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Anjou investors chase drier styles as sweet sales dwindle

Published:  16 July, 2019

The renaissance of dry Chenin wines, together with dwindling sales of sweet wines, have driven investors in Quarts-de–Chaumes  the Loire’s only Grand Cru appellation  to switch production from sweet to dry wines.

Kathleen Van den Berghe, the new Belgian owner and producer at Chateau de Suronde in Quarts-de-Chaumes said she would be making Chenin dry wines, with sweet wines production limited to certain vintages.

The move comes as Ampelio, a Loire valley wine real estate agency said investors searching for vineyard acquisitions in the Anjou were now primarily focusing on dry white wine production sites.

“Anjou vineyard prices overall have remained stable over the past five years, but prices are now increasing in the Savennières appellation, but are decreasing in sweet wine Anjou appellations,” Marine Boudignon, managing partner of Ampelio told Harpers.

Ivan Massonnat, the most recent largest investor in the region, following his acquisition of 25 ha of vineyards in three Anjou appellations including Savennières last year, told Harpers that about 90% of his white production would be dry Chenin wines. About 10 ha of his new estate, which he has named Belargus, is found in Quarts-de-Chaumes where producers are now seeking to establish premier cru status for dry Chenin wines.

“It is impossible to sell sweet wines. There is growing consumer demand for dry whites, due to a range of factors; from female drinkers to changes in eating habits with less meat consumption,” said Massonnat. “Although one of the challenges will be the price point of Chenin wines, there is a clear opportunity and potential for them.”

Speaking at the World Chenin Conference held in Angers earlier this month, Fanny Gautier, manager of the economy and studies observatory of Inter-loire, the Loire wines industry body, said dry and medium-dry Chenin Blanc from Anjou-Saumur has been sold at French supermarkets at an average price of €5.82 over the past year, while average prices for Savennières wines were €10.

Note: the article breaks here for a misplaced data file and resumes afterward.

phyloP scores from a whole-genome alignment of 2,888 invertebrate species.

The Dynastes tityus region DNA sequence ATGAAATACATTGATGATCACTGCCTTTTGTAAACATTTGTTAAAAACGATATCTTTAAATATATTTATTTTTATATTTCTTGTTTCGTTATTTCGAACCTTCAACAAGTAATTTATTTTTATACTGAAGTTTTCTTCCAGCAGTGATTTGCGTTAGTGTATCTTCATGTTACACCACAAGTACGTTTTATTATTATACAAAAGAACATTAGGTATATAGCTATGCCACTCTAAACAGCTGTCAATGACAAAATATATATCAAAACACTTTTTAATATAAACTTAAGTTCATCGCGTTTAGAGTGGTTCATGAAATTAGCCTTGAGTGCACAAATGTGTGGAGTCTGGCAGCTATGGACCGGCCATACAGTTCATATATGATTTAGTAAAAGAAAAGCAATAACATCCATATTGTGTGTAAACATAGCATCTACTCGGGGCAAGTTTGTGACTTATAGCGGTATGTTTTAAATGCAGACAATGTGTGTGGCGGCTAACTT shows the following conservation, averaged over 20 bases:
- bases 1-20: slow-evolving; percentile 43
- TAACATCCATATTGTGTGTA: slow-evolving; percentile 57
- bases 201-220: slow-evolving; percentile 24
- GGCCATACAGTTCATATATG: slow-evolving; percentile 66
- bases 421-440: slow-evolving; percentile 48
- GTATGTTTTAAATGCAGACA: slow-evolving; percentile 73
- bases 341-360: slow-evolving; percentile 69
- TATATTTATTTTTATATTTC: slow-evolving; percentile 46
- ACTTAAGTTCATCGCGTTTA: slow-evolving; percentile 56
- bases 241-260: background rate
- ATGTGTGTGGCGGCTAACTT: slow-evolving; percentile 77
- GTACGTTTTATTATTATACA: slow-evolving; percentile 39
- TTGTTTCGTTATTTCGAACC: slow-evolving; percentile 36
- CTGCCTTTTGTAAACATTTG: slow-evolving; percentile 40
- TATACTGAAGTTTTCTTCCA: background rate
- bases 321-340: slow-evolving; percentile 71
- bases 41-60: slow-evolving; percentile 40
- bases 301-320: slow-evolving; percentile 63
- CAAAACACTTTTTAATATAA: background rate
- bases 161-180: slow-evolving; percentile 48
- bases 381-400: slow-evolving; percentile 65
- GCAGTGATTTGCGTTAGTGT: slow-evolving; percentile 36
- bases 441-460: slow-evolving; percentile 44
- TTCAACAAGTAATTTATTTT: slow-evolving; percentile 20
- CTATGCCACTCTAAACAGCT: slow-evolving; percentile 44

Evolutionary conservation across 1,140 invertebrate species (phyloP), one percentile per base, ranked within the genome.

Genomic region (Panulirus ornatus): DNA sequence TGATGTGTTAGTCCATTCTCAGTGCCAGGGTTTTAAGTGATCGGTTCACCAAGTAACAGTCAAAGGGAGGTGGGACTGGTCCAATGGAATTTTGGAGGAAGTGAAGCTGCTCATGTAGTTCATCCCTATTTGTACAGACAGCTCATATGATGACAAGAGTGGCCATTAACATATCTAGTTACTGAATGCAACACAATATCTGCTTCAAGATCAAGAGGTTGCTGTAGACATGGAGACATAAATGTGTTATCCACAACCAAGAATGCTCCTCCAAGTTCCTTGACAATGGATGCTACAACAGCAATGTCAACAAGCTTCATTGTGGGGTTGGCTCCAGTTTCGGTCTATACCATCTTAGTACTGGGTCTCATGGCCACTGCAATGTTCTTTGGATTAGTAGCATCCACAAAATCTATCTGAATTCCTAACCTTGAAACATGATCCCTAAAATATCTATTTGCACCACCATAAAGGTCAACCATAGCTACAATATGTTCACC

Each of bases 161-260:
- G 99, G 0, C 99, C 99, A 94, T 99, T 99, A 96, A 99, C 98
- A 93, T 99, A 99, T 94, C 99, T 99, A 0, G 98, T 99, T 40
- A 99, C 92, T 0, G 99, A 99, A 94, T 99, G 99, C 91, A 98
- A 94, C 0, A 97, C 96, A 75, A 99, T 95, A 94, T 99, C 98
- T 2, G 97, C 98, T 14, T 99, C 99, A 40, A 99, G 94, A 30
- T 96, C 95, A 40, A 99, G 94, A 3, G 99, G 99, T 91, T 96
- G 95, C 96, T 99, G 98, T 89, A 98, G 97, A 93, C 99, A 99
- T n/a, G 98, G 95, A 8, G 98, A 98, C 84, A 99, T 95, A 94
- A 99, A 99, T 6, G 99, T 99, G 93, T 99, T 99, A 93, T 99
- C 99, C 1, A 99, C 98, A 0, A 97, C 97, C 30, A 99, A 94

Savennières producers such as Eric Morgat, however, are now selling entry-level dry Chenin wines at €50 bottle to the on-trade in France and in Scandinavia. The best new wave organic/biodynamic and terroir-driven dry Chenin wines were showcased at the annual La Paulée de L’Anjou tasting event held at Nicolas Joly’s Coulee de Serrant on June 30. The renaissance of dry Chenin wine comes amidst swelling consumer demand for dry white wines in France and internationally.

French daily newspaper Le Monde said red wine sales in French supermarkets had fallen by 20% over the past 10 years while white wines sales increased by 6% over the same period. On July 2nd, the newspaper said diners in Paris restaurants were eating less meat with vegetarian dishes increasingly paired with white wines rather than red. It added that the French were drinking less spirits and more fizz and white and rosé wines as aperitifs. Most Chenin plantings in the Loire are used for Cremant sparkling wines (63% of 522.000hl of Chenin produced in 2018), but the rise in demand for dry white wines comes as exports to the US have tripled in value to €67 million and doubled in volume to 11.4 million bottles over the past 10 years, according to Inter-Loire.

Ampelio said that as many as half of Anjou producers were expected to retire within the next five years, with many producers not passing on their vineyards to their children. The latest producer to retire is the renowned local organic and biodynamic winemaker, Guy Rochais, one of the rebel pioneers of quality dry Chenin blanc production. Rochais said he had sold Chateau de Plaisance estate for an undisclosed sum to financiers.

“A group of financiers in France have acquired my estate. I am retiring in August,” he said.

Massonnat added: “I was truly shocked by the number of vineyards available for sale in the Anjou when I started looking for sites. All doors were open.”